When deciding how to invest your money in order to maximize returns and minimize taxes over time, you may hear about two different strategies: active and passive investing. As the names suggest, active investing involves a more hands-on role for the portfolio manager, while a passive approach involves buying and holding investments for the long-term. Both strategies carry advantages and disadvantages, as well as tax implications that can have a significant impact on your bottom line. 

Here is a brief overview of active versus passive investing:

What is active investing?

An active approach to investing aims to outperform the stock market’s average returns by frequently buying and selling investments—which may include stocks, bonds, mutual funds, exchange-traded funds, and other holdings—in order to take advantage of short-term price fluctuations. Since this approach requires specialized expertise and skill in order to have a reasonable chance of succeeding, active investing is usually handled by a portfolio manager and team of analysts. Active investing may offer the following benefits:

    • Flexibility. Unlike passive investment managers, active managers are not required to hold specific assets, so they are free to choose those that they believe will yield a strong return. In addition, active managers can use strategies such as short sales and put options to protect against losses. 
    • The possibility of outperforming the market and delivering above-average returns. 
    • The ability to tailor the strategy to meet the investor’s specific goals, such as providing a targeted investment return or generating retirement income.

On the other hand, an active investment approach may carry the following disadvantages:

    • High fees. Because active investing requires more research, specialized expertise, and hands-on management, the fees tend to be much higher than those associated with passive investing.
    • Active risk. Since active managers have greater freedom in buying investments, this approach tends to be inherently riskier than passive investing.

What is passive investing?

Also known as index-style investing, a passive approach to investing seeks to limit buying and selling with a goal of avoiding fees and maximizing returns over the long term. Based on the belief that trying to outperform the market is difficult and generally not cost-effective, passive investing involves building a well-diversified portfolio and holding it for several years. A classic example of passive investing is buying an index fund that tracks one of the major indices, such as the Dow Jones or the S&P 500. 

As the preferred strategy for the majority of investors, passive investing offers the following benefits:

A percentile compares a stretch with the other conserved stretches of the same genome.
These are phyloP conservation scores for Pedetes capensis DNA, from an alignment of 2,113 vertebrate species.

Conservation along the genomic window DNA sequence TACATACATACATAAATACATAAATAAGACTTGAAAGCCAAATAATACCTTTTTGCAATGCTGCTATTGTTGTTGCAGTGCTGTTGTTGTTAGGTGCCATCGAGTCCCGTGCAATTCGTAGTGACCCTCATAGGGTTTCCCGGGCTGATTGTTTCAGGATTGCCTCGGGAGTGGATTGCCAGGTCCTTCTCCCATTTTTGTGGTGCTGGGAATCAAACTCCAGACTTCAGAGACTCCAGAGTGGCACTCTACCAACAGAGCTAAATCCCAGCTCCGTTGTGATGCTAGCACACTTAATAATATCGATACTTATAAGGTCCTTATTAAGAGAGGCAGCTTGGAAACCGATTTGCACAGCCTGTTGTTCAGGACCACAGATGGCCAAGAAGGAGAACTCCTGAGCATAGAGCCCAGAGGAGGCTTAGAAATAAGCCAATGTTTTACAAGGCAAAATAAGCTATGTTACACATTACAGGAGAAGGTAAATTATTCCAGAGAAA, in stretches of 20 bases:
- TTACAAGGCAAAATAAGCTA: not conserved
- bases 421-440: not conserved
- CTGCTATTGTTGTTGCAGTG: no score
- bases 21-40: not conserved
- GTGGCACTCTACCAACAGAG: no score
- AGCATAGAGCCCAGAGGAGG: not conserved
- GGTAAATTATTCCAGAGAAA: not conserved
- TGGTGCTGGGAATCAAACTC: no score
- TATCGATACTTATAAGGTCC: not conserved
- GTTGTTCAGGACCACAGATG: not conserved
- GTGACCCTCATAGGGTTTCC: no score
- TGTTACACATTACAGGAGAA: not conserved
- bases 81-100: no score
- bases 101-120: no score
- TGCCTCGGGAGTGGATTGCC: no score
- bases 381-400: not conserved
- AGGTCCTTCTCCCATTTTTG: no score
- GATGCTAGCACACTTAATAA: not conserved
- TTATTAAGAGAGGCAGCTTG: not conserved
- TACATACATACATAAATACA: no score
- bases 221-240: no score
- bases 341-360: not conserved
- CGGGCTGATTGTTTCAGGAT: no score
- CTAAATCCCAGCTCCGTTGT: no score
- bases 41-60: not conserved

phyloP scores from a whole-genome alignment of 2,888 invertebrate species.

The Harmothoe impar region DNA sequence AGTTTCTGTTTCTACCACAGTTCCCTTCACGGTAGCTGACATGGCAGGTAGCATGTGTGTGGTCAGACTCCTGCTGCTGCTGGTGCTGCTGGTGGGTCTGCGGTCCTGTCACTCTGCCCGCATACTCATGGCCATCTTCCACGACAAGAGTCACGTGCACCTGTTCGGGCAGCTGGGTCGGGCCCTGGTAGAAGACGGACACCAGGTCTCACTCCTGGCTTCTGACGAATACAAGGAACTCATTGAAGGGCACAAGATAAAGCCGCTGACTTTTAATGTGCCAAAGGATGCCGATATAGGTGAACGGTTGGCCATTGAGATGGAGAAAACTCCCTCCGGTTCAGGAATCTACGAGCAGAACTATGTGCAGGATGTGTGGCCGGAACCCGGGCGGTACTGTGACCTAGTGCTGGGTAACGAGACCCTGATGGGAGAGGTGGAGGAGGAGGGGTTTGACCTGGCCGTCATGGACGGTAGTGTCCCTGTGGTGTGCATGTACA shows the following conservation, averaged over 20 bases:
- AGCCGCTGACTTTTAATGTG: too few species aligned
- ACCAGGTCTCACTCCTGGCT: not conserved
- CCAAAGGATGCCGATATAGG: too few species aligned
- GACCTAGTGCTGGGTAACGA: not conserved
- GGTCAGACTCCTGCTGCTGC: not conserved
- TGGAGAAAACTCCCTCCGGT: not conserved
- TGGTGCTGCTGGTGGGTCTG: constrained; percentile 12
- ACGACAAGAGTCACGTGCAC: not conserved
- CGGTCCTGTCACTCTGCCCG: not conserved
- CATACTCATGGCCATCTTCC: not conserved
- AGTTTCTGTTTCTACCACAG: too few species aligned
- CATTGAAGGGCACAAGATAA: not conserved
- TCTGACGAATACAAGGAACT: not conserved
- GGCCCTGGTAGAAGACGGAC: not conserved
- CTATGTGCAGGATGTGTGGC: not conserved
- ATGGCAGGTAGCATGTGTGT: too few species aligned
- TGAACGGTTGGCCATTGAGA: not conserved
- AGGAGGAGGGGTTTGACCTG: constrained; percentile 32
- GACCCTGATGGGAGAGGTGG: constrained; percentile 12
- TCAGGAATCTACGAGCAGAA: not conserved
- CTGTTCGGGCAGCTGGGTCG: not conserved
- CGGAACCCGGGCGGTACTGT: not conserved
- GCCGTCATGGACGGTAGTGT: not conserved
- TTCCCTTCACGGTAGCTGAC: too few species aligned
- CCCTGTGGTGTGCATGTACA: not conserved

• Low fees. Since passive investing doesn’t require handpicking stocks, it is much less expensive than active investing.
    • Transparency. It’s easy to identify which assets are in an index fund.
    • Simplicity. Unlike active investing, a passive approach does not require constant research and adjustment. 

However, proponents of active investing point out the following limitations of a passive approach:

    • Lack of flexibility. Regardless of market performance, passive investors are locked in to a specific index.
    • Minor returns. Since passive funds are designed to track the market, it is very rare that they will outperform it. 

Tax implications of active and passive investing

While active investing carries the possibility of greater returns, it also tends to generate a more substantial tax bill than passive investing. This is because when assets in a portfolio are bought and sold more frequently, gains on the sales are realized—which in turn triggers capital gains taxation. For assets held for more than 12 months, the capital gains tax rate ranges from zero to 20%, depending on your total taxable income. But for those held less than 12 months, you’ll have to pay short-term capital gains taxes at your regular income tax rate. This could be particularly costly for high-income investors. On the other hand, the lower turnover rate associated with passive investing means that you can defer payment of capital gains taxes for several years—and when you are taxed, it will likely be at a lower long-term capital gains tax rate.

Designing an investment strategy that will advance your financial goals and maximize your bottom line is a complex process, and some advisors recommend a combination of active and passive investing. Contact the financial experts at Tax Diversification today for assistance with determining which approach would work best for you! 

Stephanie Vance, J.D. 

(Sources: https://executiveeducation.wharton.upenn.edu/thought-leadership/wharton-wealth-management-initiative/wmi-thought-leadership/active-vs-passive-investing-which-approach-offers-better-returns/, https://www.investopedia.com/news/active-vs-passive-investing/, https://money.usnews.com/investing/investing-101/articles/active-vs-passive-investing-which-to-use-and-when).